>I think there is something like this on rubygarden.org -- sorry I can't
    >be more specific.


    I suppose hal means this:
    http://www.rubygarden.org/ruby?RubyFromOtherLanguages
    and specifically:
    http://www.rubygarden.org/ruby?RubyFromPython

    Btw, I suppose that page mostly shows how to do stuff in ruby that you
    usually do in python.

    And avoids stuff in ruby that you don't do in python, for this part I
    suppose you just need to follow this list enough :)
    gabriele renzi, Jan 3, 2004
    #4
  5. Gilles Lenfant

    Guest

    , Jan 3, 2004
    #5
  6. Hal Fulton wrote:
    > Umm, there is also an appendix in _The Ruby Way_. :)


    I find the said document very helpful, as well as the "From Perl To
    Ruby" section, as I dabble in these three languages. Very recommended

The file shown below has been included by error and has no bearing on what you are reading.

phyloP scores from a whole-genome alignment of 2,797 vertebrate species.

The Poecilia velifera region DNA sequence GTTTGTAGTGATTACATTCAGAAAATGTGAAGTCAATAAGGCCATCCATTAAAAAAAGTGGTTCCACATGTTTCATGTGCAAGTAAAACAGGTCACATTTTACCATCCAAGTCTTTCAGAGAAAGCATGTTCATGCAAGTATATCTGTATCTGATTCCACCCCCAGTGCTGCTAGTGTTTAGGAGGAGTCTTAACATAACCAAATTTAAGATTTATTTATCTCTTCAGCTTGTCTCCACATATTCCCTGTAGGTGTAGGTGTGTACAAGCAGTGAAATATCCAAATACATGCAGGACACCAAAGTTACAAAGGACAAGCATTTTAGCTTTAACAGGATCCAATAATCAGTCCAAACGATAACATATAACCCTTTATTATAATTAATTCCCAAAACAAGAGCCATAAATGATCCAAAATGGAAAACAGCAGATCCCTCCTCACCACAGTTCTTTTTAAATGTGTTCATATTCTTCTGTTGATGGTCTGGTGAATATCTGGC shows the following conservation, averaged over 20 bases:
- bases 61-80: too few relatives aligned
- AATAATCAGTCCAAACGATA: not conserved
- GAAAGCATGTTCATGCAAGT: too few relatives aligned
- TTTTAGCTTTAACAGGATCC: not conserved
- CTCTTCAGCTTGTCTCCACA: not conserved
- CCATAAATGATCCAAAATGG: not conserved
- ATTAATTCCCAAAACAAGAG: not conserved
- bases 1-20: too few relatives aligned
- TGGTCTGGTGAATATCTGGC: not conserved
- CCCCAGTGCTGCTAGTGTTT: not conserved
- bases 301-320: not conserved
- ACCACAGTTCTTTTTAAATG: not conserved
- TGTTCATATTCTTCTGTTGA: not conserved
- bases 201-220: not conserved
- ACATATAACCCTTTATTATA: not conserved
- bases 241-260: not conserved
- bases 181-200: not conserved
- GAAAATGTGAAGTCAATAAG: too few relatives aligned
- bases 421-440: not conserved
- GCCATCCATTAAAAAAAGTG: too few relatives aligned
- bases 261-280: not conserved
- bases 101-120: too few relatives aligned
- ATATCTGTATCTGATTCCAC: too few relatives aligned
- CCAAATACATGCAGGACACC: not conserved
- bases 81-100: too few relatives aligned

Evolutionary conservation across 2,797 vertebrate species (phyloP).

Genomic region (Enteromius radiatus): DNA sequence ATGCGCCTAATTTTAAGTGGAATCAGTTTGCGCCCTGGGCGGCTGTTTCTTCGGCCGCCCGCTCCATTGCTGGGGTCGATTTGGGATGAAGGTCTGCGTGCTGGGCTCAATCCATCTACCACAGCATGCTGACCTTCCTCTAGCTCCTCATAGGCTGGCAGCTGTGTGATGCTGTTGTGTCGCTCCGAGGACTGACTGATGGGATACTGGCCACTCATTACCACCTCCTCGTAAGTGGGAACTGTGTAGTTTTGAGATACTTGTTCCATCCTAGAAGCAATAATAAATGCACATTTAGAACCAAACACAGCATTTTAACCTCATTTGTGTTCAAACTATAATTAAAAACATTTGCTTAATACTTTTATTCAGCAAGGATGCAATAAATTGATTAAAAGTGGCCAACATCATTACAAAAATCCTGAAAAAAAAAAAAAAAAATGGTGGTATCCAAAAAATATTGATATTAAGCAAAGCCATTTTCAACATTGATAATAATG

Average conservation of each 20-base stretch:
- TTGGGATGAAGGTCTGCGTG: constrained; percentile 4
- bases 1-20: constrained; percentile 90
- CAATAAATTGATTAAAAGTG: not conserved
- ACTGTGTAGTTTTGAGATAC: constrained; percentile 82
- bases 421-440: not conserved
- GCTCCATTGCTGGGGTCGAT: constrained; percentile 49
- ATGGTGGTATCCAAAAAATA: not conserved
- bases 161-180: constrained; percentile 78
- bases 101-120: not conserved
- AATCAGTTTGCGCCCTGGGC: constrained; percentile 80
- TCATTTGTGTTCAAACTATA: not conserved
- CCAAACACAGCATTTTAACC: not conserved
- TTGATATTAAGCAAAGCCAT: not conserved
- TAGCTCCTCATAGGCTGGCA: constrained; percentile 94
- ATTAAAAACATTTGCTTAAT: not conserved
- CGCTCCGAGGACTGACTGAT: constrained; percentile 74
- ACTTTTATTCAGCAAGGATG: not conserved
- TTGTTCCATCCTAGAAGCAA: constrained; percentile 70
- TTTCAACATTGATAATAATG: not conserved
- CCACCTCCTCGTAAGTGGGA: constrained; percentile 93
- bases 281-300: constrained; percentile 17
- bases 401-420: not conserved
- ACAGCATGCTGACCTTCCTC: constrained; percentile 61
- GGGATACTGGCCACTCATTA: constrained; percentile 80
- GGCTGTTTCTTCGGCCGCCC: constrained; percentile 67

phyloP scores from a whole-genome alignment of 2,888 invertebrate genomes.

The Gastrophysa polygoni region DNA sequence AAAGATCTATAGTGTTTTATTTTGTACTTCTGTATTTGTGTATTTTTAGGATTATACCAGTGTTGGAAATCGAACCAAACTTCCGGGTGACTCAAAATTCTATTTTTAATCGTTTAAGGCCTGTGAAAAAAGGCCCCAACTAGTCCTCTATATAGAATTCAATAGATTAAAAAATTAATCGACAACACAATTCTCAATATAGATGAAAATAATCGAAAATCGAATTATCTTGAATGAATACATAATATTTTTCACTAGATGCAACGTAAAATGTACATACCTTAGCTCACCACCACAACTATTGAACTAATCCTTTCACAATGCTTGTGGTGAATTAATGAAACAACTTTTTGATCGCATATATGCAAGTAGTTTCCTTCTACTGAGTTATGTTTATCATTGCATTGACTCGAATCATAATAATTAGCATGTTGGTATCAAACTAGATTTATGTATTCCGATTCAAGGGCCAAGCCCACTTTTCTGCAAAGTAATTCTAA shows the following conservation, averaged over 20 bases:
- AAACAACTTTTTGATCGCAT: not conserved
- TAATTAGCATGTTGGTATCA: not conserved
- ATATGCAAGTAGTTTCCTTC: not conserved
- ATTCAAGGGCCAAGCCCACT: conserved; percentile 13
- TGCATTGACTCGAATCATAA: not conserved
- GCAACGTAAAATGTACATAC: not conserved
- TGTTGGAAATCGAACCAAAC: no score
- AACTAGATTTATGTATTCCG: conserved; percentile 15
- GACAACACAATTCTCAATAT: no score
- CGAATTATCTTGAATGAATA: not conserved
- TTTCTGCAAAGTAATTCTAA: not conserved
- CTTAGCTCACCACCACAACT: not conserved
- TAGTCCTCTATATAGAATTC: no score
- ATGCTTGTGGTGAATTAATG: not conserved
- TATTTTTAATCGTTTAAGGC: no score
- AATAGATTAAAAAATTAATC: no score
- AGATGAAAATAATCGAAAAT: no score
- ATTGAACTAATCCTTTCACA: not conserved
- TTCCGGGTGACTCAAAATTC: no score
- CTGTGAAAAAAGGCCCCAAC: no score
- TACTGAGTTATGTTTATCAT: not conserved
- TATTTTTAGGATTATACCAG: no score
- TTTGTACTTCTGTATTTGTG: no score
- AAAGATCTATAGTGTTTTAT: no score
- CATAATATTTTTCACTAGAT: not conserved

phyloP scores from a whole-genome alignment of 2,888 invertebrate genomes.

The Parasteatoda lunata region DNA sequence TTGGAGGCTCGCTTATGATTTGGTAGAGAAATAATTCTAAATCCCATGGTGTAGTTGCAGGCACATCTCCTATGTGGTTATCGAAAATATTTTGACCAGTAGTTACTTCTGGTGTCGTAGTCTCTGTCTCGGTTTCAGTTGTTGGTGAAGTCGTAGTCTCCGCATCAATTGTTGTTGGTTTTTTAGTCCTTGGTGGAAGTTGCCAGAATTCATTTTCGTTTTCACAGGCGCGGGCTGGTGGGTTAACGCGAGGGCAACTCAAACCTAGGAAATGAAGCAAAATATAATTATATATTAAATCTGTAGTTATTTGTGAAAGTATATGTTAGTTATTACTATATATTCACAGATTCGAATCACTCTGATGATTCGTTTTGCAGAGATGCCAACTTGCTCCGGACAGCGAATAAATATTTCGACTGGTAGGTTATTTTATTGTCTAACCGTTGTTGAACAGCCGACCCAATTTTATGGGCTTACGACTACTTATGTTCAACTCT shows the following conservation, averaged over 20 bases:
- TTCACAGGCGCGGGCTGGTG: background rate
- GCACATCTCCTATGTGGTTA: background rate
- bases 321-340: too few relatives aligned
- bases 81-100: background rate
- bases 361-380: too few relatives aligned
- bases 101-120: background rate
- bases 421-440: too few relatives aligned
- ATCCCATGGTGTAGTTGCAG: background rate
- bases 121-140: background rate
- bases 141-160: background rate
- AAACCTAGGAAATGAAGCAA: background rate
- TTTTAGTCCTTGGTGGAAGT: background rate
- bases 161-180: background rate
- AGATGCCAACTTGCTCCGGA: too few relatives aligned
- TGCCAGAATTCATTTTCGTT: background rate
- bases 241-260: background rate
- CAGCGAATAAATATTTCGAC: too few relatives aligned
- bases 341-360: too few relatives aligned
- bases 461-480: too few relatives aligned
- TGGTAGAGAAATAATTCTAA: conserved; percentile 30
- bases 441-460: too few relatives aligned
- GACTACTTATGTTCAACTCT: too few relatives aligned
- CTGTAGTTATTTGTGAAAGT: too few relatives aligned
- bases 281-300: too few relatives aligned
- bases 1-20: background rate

reading for Perl/Python programmers.

    BTW, the "What's New In Ruby 1.8" part needs quite serious updating
    though. Specifically, it doesn't mention important modules like YAML and
    Ruby/DL, both of which are a god-send for me.

    I wonder if there is a plan for a 2nd edition of The Ruby Way.

    > The Python appendix was contributed by Guy Hurst.


    --
    dave
    David Garamond, Jan 4, 2004
    #6
  7. Greg McIntyre, Jan 4, 2004
    #7
  8. Gilles Lenfant

    Hal Fulton Guest

    David Garamond wrote:
    > I find the said document very helpful, as well as the "From Perl To
    > Ruby" section, as I dabble in these three languages. Very recommended
    > reading for Perl/Python programmers.
    >
    > BTW, the "What's New In Ruby 1.8" part needs quite serious updating
    > though. Specifically, it doesn't mention important modules like YAML and